“To have your hands tied to one supplier, one provider, is a very weak position,” said NDP deputy leader Trent Wotherspoon.

SaskPower says its new agreement will allow another supplier’s smart meter model to function on the network developed by Sensus, which continues to be developed in order to service new SaskEnergy gas modules.

SaskPower is continuing to remove all the smart meters that have already been installed and expects to have all of the smart meters removed by the end of this year.

Broadway League backs down, agrees to honour Joan Rivers

NEW YORK – The Broadway League, which represents theatre owners and producers, has reversed itself and will ask theatres to dim their lights in honour of Joan Rivers.

The league had said Monday that Rivers did not meet the criteria for the honour, triggering a controversy when several theatre owners said they would turn off their marquee lights Tuesday anyway. An online petition was launched and several celebrities came out in favour of granting the honour.

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The league changed course Tuesday afternoon, saying the lights would dim at 6:45 p.m. for one minute.

“Joan Rivers loved Broadway and we loved her,” Charlotte St. Martin, the league’s executive director, said in a statement. “Due to the outpouring of love and respect for Joan Rivers from our community and from her friends and fans worldwide, the marquees of Broadway theatres in New York will be dimmed in her memory tonight.”

Rivers, who died Thursday at 81, was known primarily as a TV actress and comedian, though she was seen as a champion of Broadway and off-Broadway shows and earned a Tony Award nomination.

Before the league’s reversal, 10 theatres — out of 40 — were set to break with the league and dim their lights.

Theater producer Tom D’Angora had started an online petition asking the league to reverse its decision.

“I promise you, the majority of the community wants to thank and honour her,” said D’Angora, who has produced the off-Broadway shows NEWSical and Naked Boys Singing. ”She did so much. She was such an outspoken champion.”

“I can’t believe we can be denied the last chance to show respect and thank her. I also think if you watch her interviews and documentaries, this would hurt her feelings,” he added. “Plus, how hard is it to hit a dimmer switch?”

A spokeswoman for the Rivers family said they were in mourning and didn’t want to comment.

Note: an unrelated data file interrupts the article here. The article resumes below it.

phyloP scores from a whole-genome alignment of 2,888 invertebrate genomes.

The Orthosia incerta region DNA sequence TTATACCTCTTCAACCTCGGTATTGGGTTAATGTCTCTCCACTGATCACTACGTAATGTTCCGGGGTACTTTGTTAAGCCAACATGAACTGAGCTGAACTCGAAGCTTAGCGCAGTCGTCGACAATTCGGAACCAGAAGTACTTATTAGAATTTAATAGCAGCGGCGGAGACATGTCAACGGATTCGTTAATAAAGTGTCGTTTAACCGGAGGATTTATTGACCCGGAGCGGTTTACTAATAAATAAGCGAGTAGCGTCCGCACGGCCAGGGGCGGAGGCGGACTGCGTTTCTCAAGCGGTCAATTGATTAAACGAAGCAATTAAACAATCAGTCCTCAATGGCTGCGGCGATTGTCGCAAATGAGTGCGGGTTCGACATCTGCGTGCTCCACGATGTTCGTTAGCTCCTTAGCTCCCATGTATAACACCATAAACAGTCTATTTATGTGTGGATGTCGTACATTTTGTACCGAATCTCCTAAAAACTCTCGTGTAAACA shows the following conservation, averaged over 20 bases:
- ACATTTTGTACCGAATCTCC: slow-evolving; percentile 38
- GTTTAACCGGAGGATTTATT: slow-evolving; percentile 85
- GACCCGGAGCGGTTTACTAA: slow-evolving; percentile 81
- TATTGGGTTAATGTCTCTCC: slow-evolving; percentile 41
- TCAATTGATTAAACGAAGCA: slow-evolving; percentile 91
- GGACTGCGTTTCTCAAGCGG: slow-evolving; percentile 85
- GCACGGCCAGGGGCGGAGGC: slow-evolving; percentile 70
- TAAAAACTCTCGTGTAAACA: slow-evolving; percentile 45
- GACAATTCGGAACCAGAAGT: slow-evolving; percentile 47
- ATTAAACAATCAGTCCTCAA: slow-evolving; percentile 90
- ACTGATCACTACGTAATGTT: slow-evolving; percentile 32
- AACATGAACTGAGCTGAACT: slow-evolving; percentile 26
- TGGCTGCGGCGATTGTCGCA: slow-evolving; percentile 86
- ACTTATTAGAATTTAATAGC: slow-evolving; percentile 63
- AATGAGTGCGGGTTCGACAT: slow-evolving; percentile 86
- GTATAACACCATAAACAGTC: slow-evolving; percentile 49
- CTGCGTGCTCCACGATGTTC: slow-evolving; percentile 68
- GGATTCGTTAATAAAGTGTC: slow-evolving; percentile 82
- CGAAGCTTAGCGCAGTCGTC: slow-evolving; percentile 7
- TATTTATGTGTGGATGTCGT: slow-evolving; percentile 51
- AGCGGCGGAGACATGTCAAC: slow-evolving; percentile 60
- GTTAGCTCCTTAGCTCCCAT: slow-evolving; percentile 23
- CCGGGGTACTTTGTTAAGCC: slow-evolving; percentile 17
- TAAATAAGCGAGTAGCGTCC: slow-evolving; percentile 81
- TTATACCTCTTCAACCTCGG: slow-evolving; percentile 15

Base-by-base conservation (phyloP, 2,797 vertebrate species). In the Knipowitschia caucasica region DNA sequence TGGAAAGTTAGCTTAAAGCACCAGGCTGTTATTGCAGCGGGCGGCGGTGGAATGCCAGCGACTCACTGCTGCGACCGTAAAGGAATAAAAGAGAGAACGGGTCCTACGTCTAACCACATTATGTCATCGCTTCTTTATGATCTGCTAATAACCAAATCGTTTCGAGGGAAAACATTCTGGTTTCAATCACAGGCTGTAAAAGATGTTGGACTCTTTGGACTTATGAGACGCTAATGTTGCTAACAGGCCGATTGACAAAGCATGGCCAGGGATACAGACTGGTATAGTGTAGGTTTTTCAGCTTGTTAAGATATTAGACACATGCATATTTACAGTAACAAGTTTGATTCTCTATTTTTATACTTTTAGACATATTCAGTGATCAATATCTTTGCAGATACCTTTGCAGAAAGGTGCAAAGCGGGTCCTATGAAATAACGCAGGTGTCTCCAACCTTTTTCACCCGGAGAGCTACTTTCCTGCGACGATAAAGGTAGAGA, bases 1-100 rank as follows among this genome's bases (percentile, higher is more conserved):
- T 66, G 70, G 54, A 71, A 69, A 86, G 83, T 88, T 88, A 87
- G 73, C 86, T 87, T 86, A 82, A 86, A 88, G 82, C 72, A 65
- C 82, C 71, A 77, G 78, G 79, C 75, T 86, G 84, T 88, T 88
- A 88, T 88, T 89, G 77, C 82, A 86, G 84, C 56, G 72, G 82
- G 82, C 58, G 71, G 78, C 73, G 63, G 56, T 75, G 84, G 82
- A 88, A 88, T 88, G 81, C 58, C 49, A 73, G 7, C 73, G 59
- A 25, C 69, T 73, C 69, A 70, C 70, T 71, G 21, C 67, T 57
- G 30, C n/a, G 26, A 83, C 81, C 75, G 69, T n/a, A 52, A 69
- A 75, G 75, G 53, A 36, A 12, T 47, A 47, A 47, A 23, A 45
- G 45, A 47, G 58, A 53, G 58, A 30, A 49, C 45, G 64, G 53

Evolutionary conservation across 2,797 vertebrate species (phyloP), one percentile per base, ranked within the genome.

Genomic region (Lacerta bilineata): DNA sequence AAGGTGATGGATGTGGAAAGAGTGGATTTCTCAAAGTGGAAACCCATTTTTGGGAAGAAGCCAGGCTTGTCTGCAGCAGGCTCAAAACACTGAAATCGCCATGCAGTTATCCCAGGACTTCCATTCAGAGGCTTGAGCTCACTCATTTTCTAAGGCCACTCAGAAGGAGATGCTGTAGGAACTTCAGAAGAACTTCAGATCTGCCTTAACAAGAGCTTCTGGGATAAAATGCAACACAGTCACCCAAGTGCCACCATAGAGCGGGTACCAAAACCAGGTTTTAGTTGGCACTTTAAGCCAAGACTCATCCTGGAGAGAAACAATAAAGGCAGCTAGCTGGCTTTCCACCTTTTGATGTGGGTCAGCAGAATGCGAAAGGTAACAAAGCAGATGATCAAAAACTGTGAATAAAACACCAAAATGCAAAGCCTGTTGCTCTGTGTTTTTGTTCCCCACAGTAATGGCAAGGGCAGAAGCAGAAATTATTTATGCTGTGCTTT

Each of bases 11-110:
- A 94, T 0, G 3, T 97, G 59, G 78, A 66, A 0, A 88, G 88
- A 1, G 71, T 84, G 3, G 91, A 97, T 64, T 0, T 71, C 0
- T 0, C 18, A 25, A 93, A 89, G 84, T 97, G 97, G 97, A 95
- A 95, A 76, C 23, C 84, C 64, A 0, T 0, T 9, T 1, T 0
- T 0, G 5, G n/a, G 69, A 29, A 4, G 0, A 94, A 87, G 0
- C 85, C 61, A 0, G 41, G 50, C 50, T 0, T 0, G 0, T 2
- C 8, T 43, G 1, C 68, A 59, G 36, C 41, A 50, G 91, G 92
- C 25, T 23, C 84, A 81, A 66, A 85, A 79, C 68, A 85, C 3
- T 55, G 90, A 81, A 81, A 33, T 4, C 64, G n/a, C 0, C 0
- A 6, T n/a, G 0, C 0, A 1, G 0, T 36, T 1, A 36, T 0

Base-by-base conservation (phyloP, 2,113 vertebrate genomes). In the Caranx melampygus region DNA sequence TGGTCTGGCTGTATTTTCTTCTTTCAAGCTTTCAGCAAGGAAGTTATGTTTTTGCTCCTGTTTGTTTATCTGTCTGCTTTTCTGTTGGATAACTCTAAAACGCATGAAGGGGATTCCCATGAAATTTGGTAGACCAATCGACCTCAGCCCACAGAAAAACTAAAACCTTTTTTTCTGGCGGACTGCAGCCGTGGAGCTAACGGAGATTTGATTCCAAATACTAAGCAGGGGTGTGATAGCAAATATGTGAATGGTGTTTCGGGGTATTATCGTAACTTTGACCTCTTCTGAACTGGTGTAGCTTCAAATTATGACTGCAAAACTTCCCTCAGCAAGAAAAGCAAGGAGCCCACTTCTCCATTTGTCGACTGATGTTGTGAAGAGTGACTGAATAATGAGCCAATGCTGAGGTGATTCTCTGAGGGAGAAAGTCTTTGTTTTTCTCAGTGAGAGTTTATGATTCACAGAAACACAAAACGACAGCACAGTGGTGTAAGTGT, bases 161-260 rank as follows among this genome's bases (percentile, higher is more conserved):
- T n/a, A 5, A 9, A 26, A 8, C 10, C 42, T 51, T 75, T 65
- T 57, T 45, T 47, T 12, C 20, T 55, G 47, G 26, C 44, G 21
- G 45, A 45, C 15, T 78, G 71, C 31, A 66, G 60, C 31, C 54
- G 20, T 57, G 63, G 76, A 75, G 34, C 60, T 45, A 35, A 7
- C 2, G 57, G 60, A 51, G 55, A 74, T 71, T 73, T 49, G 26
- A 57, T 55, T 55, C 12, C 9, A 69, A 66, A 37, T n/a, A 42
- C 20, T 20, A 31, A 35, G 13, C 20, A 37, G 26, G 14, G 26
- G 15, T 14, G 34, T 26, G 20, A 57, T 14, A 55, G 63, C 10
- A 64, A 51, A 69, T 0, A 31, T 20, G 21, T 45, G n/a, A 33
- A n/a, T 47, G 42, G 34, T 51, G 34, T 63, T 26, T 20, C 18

The controversy triggered the creation of the 桑拿会所 hashtags #dimthelightsforJoan and #Dim4Joan. Celebrities including Cyndi Lauper, Harvey Fierstein and Donna Murphy came out in favour of the honour.

Rivers wrote and starred in the 1971 quick-to-close Fun City, was in Neil Simon’s Broadway Bound in 1988, and wrote and starred in Sally Marr … and Her Escorts in 1994, where she earned her Tony nod.

Some celebrities who have been recently granted the honour include Philip Seymour Hoffman and James Gandolfini, whose TV and film careers often overshadowed their theatre contributions.

Broadway stars came out in force for Rivers’ funeral on Sunday, including Audra McDonald, who sang “Smile,” and Hugh Jackman, who sang “Quiet Please, There’s a Lady On Stage.” In attendance were theatre stars such as Bernadette Peters, Alan Cumming and Tommy Tune.

©2014The Associated Press

Children’s entertainer Charlotte Diamond backs teachers in labour dispute – BC

Another children’s singer and songwriter is throwing her support behind the teachers in the ongoing labour dispute.

Award-winning musician Charlotte Diamond has been a children’s entertainer for decades.

She says before she delved into the music industry, she was a teacher for over 15 years and knows firsthand what teachers are going through.

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“I know the conditions that I worked under,” she says. “It is much more demanding for teachers. When you do not have enough support from school counsellors, librarians and specialist teachers, children fall by the wayside.”

69-year-old Diamond says her family is directly affected. Her grandson is in grade 2 and is out of school. Her son’s girlfriend is also a school counsellor and is on a picket line right now.

Diamond is in favour of binding arbitration to help resolve the dispute. On Monday, BC Teachers’ Federation president Jim Iker said union’s members would take the vote on the issue on Wednesday, but education minister Peter Fassbender has vehemently denied any possibility of binding arbitration to end the dispute.

Diamond says if that fails, she wants to see the two parties go back to working with someone like Vince Ready to resolve the crisis.

She says the education system is struggling and more funding is needed.

“I am appealing to the rest of the province to put pressure on the government, so that they will free up more funds to supply the needs of our teachers.”

Last month, another children’s entertainer, Raffi Cavoukian, also weighed in on the dispute.

Cavoukian fired back at B.C. Premier Christy Clark after she tweeted that a deal with the BCTF has to be affordable for taxpayers.

Cavoukian also tweeted to say “government is playing politics with B.C. kids’ basic right to education.” He says parents deserve an apology and a resolution to the strike.

Diamond says she is adding her voice to help get things moving along.

“It seems to me that if we do not speak out, things will not change, and we cannot leave this in an entrenched position. Something has to be done.”

Transit union sheds light on stolen Saskatoon bus, labour talks – Saskatoon

Watch above: ATU 615 president Jim Yakubowski discusses a stolen bus and the current labour talks at Saskatoon Transit

SASKATOON – The city’s transit union is shedding a little more light on what happened before a bus was stolen by a nine-year-old boy on Saturday morning.